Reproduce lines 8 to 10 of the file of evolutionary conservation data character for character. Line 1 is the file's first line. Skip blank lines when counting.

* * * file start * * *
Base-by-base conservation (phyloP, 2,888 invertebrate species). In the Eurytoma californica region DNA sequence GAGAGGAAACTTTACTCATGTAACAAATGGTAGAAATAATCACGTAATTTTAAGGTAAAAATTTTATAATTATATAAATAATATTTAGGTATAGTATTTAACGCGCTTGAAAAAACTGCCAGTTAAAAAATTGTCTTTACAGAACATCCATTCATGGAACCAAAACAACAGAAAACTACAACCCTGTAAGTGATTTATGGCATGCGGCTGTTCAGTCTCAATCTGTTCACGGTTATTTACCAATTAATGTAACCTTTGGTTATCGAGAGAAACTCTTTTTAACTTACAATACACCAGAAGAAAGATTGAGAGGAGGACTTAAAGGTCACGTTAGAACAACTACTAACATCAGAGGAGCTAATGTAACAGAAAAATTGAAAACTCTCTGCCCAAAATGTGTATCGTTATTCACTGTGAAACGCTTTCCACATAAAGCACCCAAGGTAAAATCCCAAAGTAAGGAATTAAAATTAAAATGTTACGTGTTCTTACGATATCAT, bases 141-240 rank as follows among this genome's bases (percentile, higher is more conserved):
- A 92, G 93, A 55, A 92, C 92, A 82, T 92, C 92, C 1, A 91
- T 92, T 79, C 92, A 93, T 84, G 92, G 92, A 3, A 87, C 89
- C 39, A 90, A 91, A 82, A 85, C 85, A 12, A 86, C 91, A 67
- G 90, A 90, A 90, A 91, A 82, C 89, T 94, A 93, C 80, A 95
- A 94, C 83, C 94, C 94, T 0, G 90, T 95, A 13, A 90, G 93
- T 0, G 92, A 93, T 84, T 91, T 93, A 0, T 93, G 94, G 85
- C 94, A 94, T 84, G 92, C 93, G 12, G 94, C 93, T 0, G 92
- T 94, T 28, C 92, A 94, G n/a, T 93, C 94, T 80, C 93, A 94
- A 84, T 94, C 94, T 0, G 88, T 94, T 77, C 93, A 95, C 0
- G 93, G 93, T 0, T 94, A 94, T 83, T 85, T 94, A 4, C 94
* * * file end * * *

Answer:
- C 94, A 94, T 84, G 92, C 93, G 12, G 94, C 93, T 0, G 92
- T 94, T 28, C 92, A 94, G n/a, T 93, C 94, T 80, C 93, A 94
- A 84, T 94, C 94, T 0, G 88, T 94, T 77, C 93, A 95, C 0